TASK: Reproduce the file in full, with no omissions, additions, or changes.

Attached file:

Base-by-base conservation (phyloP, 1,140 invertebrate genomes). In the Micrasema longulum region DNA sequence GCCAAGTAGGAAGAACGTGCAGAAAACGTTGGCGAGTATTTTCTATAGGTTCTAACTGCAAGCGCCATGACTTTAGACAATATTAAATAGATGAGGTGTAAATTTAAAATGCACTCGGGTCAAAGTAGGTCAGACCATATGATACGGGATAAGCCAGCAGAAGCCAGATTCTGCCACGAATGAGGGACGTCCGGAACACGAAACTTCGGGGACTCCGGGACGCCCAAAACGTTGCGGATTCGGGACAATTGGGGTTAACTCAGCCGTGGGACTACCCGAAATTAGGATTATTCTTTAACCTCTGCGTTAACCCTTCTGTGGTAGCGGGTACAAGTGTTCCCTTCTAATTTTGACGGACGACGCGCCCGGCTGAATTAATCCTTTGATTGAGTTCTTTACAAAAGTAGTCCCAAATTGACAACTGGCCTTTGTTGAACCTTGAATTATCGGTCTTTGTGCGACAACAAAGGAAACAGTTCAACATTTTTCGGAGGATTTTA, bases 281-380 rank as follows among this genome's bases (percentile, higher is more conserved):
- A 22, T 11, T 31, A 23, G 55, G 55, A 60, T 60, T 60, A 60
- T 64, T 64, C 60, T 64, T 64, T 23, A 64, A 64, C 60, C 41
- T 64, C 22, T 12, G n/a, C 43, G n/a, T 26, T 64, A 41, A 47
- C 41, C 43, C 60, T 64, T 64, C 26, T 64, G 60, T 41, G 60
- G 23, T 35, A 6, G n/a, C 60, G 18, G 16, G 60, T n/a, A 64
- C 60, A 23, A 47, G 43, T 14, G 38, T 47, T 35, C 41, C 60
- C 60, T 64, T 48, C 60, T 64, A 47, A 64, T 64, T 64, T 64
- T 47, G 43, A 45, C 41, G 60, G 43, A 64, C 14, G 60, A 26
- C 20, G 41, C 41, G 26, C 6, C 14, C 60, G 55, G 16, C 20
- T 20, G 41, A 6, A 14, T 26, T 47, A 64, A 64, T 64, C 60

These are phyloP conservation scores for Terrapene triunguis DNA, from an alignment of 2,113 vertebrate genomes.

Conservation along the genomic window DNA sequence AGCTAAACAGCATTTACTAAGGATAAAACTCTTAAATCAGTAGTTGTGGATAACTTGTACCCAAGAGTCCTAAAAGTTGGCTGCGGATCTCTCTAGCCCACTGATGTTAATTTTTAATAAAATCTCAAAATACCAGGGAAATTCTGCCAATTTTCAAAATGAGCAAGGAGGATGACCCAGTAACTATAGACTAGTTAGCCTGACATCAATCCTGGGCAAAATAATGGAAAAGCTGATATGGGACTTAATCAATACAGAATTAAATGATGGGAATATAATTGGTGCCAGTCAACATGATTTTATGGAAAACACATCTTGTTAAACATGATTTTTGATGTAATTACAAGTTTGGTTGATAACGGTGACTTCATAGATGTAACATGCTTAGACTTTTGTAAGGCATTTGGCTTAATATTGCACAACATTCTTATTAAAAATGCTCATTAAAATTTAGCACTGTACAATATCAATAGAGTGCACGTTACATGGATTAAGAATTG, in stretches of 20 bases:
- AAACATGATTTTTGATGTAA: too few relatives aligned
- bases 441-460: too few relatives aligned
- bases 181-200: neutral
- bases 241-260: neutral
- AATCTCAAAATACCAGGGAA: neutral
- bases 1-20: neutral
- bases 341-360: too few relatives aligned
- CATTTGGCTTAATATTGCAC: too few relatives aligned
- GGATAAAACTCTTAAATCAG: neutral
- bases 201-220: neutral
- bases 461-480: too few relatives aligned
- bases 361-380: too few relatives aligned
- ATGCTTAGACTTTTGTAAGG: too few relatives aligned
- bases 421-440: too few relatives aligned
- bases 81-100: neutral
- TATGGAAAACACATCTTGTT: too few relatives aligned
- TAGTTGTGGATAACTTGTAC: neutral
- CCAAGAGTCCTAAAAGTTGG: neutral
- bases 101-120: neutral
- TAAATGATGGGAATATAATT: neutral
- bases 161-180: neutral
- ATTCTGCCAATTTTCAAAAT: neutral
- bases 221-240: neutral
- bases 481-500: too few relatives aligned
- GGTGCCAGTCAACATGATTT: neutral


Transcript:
Base-by-base conservation (phyloP, 1,140 invertebrate genomes). In the Micrasema longulum region DNA sequence GCCAAGTAGGAAGAACGTGCAGAAAACGTTGGCGAGTATTTTCTATAGGTTCTAACTGCAAGCGCCATGACTTTAGACAATATTAAATAGATGAGGTGTAAATTTAAAATGCACTCGGGTCAAAGTAGGTCAGACCATATGATACGGGATAAGCCAGCAGAAGCCAGATTCTGCCACGAATGAGGGACGTCCGGAACACGAAACTTCGGGGACTCCGGGACGCCCAAAACGTTGCGGATTCGGGACAATTGGGGTTAACTCAGCCGTGGGACTACCCGAAATTAGGATTATTCTTTAACCTCTGCGTTAACCCTTCTGTGGTAGCGGGTACAAGTGTTCCCTTCTAATTTTGACGGACGACGCGCCCGGCTGAATTAATCCTTTGATTGAGTTCTTTACAAAAGTAGTCCCAAATTGACAACTGGCCTTTGTTGAACCTTGAATTATCGGTCTTTGTGCGACAACAAAGGAAACAGTTCAACATTTTTCGGAGGATTTTA, bases 281-380 rank as follows among this genome's bases (percentile, higher is more conserved):
- A 22, T 11, T 31, A 23, G 55, G 55, A 60, T 60, T 60, A 60
- T 64, T 64, C 60, T 64, T 64, T 23, A 64, A 64, C 60, C 41
- T 64, C 22, T 12, G n/a, C 43, G n/a, T 26, T 64, A 41, A 47
- C 41, C 43, C 60, T 64, T 64, C 26, T 64, G 60, T 41, G 60
- G 23, T 35, A 6, G n/a, C 60, G 18, G 16, G 60, T n/a, A 64
- C 60, A 23, A 47, G 43, T 14, G 38, T 47, T 35, C 41, C 60
- C 60, T 64, T 48, C 60, T 64, A 47, A 64, T 64, T 64, T 64
- T 47, G 43, A 45, C 41, G 60, G 43, A 64, C 14, G 60, A 26
- C 20, G 41, C 41, G 26, C 6, C 14, C 60, G 55, G 16, C 20
- T 20, G 41, A 6, A 14, T 26, T 47, A 64, A 64, T 64, C 60

These are phyloP conservation scores for Terrapene triunguis DNA, from an alignment of 2,113 vertebrate genomes.

Conservation along the genomic window DNA sequence AGCTAAACAGCATTTACTAAGGATAAAACTCTTAAATCAGTAGTTGTGGATAACTTGTACCCAAGAGTCCTAAAAGTTGGCTGCGGATCTCTCTAGCCCACTGATGTTAATTTTTAATAAAATCTCAAAATACCAGGGAAATTCTGCCAATTTTCAAAATGAGCAAGGAGGATGACCCAGTAACTATAGACTAGTTAGCCTGACATCAATCCTGGGCAAAATAATGGAAAAGCTGATATGGGACTTAATCAATACAGAATTAAATGATGGGAATATAATTGGTGCCAGTCAACATGATTTTATGGAAAACACATCTTGTTAAACATGATTTTTGATGTAATTACAAGTTTGGTTGATAACGGTGACTTCATAGATGTAACATGCTTAGACTTTTGTAAGGCATTTGGCTTAATATTGCACAACATTCTTATTAAAAATGCTCATTAAAATTTAGCACTGTACAATATCAATAGAGTGCACGTTACATGGATTAAGAATTG, in stretches of 20 bases:
- AAACATGATTTTTGATGTAA: too few relatives aligned
- bases 441-460: too few relatives aligned
- bases 181-200: neutral
- bases 241-260: neutral
- AATCTCAAAATACCAGGGAA: neutral
- bases 1-20: neutral
- bases 341-360: too few relatives aligned
- CATTTGGCTTAATATTGCAC: too few relatives aligned
- GGATAAAACTCTTAAATCAG: neutral
- bases 201-220: neutral
- bases 461-480: too few relatives aligned
- bases 361-380: too few relatives aligned
- ATGCTTAGACTTTTGTAAGG: too few relatives aligned
- bases 421-440: too few relatives aligned
- bases 81-100: neutral
- TATGGAAAACACATCTTGTT: too few relatives aligned
- TAGTTGTGGATAACTTGTAC: neutral
- CCAAGAGTCCTAAAAGTTGG: neutral
- bases 101-120: neutral
- TAAATGATGGGAATATAATT: neutral
- bases 161-180: neutral
- ATTCTGCCAATTTTCAAAAT: neutral
- bases 221-240: neutral
- bases 481-500: too few relatives aligned
- GGTGCCAGTCAACATGATTT: neutral